As we wave goodbye to Halloween, let’s take a minute to mediate on the innately striking work of Diane Arbus and her unbiased approach to documenting not just the spookier side of humanity, but even more so, the masks or costumes we present to the world as a species, as human beings, as ourselves . . . year-round.
Now, when I use the word “unbiased” here I am not suggesting Arbus’s eye is roaming and invisible. Quite the contrary. Her eye is always distinctly there: focused, from one frame to the next. This “unbiased” quality has more to do with her indiscriminate examination of each subject in the same oddly intimate and unflinching way– regardless of class, age, gender, sexual preference, or race. In other words, a child with a toy hand grenade in the park looks equally as strange as the a woman lounging next to a toy poodle or a handful of residents dressed up on Halloween at a home for the mentally retarded. No one person, group, or act is more privileged. No one is all the more beautiful. We are all playing dress-up as far as identity and image is concerned.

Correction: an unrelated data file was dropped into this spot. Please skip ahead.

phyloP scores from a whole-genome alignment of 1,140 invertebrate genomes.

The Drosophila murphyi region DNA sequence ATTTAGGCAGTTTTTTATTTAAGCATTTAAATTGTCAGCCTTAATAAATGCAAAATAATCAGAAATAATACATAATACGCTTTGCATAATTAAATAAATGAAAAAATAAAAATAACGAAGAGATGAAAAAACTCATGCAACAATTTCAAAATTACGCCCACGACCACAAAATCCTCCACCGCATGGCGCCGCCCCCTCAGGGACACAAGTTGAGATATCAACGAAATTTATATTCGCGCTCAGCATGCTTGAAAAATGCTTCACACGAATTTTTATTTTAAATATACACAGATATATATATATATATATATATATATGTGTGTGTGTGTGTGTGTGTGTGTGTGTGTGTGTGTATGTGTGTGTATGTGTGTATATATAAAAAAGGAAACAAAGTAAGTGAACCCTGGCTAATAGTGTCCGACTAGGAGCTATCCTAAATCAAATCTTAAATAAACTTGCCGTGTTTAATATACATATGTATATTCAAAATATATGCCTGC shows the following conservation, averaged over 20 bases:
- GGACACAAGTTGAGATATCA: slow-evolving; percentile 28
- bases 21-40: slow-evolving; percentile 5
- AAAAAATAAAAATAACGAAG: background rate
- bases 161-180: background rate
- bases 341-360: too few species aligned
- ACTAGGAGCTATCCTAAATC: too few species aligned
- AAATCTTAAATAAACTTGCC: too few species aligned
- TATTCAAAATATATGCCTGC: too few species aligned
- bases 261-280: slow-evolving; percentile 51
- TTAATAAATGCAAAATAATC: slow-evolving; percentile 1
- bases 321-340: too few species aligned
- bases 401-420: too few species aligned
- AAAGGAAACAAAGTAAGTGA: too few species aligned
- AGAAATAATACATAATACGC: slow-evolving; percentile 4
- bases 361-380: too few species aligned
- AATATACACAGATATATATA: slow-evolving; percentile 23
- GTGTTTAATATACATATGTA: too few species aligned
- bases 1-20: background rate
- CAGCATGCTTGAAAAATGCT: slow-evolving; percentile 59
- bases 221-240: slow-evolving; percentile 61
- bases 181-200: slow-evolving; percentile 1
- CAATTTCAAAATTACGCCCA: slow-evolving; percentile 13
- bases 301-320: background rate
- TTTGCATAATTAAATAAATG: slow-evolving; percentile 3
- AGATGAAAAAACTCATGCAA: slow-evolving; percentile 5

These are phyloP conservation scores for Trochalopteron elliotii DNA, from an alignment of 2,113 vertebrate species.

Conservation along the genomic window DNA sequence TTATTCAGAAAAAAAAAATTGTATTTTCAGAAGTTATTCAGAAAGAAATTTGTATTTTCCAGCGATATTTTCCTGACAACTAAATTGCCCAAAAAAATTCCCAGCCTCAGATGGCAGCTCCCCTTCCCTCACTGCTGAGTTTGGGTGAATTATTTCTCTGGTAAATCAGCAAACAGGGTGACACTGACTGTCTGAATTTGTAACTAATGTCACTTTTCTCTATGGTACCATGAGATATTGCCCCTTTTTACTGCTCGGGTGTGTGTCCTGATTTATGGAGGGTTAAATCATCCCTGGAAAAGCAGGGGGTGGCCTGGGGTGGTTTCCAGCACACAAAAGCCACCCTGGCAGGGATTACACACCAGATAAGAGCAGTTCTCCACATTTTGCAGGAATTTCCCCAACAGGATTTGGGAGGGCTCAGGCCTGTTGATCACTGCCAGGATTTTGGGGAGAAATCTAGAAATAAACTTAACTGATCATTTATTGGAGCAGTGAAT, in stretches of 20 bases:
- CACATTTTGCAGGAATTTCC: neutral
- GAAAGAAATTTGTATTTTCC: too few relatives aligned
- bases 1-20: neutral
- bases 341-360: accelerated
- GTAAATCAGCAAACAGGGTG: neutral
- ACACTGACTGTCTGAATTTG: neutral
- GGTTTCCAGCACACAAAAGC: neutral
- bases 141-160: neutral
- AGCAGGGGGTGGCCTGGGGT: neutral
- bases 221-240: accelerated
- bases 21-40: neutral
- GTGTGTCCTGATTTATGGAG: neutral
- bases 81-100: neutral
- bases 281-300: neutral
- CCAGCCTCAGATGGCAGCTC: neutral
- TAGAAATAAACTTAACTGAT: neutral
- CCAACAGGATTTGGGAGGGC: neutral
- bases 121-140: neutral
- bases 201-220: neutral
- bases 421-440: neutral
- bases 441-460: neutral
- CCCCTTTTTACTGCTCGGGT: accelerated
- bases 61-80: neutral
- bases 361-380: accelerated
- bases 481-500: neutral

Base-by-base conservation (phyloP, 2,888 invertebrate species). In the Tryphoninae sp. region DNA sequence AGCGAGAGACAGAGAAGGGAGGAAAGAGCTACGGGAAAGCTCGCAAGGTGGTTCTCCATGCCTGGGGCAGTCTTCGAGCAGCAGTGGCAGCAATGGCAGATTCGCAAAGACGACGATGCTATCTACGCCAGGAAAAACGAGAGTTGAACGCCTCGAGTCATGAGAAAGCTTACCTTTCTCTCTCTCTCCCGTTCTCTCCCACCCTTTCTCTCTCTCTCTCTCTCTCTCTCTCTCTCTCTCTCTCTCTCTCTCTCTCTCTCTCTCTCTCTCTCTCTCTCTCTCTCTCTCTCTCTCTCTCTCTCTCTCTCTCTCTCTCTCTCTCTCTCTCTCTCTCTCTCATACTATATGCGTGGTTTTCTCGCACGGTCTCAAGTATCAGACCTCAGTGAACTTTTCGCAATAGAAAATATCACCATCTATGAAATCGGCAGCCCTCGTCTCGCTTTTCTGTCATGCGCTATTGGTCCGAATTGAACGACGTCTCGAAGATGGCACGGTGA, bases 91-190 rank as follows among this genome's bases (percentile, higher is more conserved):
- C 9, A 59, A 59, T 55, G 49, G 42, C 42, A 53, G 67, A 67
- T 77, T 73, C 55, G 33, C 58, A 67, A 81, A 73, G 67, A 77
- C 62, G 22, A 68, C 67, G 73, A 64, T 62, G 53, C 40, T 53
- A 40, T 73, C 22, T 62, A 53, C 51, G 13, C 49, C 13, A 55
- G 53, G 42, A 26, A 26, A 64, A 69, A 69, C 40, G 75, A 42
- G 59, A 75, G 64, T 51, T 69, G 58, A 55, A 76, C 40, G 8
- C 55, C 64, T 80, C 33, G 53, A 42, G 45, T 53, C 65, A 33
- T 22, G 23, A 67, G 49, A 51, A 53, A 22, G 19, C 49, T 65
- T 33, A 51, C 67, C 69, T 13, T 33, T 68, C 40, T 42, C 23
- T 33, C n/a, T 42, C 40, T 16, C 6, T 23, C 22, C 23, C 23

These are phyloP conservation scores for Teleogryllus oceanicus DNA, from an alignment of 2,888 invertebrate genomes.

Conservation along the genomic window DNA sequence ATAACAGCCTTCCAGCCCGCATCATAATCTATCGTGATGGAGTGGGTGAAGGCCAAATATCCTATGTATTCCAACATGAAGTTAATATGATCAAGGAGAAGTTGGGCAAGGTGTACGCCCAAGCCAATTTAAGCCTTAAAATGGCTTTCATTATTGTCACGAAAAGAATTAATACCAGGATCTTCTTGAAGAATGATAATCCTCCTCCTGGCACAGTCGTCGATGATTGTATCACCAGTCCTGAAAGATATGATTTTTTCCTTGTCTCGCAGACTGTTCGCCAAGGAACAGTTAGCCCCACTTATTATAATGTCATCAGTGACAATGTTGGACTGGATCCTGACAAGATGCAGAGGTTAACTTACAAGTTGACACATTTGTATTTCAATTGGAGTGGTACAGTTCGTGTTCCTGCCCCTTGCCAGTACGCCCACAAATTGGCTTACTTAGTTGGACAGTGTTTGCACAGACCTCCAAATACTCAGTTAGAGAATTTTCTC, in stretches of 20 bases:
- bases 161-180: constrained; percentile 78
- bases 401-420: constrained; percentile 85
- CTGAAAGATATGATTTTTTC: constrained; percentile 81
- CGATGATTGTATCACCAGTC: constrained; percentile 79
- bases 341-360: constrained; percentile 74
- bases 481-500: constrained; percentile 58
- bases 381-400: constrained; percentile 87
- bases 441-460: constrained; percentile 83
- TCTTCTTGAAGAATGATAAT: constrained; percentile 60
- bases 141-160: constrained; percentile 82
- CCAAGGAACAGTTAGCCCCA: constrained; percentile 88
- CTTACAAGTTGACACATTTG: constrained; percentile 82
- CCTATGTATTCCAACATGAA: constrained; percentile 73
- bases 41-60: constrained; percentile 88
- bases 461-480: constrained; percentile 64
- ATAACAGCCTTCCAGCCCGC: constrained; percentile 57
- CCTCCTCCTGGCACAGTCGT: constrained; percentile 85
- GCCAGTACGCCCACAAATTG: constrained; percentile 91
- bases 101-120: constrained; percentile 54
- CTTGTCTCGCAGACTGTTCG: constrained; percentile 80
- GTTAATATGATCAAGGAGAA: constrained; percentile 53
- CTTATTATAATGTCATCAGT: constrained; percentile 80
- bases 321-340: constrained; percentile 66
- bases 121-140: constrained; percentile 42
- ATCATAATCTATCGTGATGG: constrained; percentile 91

By seeking out each individual’s innate desire to present him or herself and critically or creatively twisting that into her own perception of costume in each person’s presentation, Arbus became not just a photographer, but an alchemist, shifting our ideas of self, reality, and personal intention. Whether you are a part of celebrity culture or a more marginalized society spread out along the fringe, Arbus’s certain way of looking did not glorify one way of living over the other.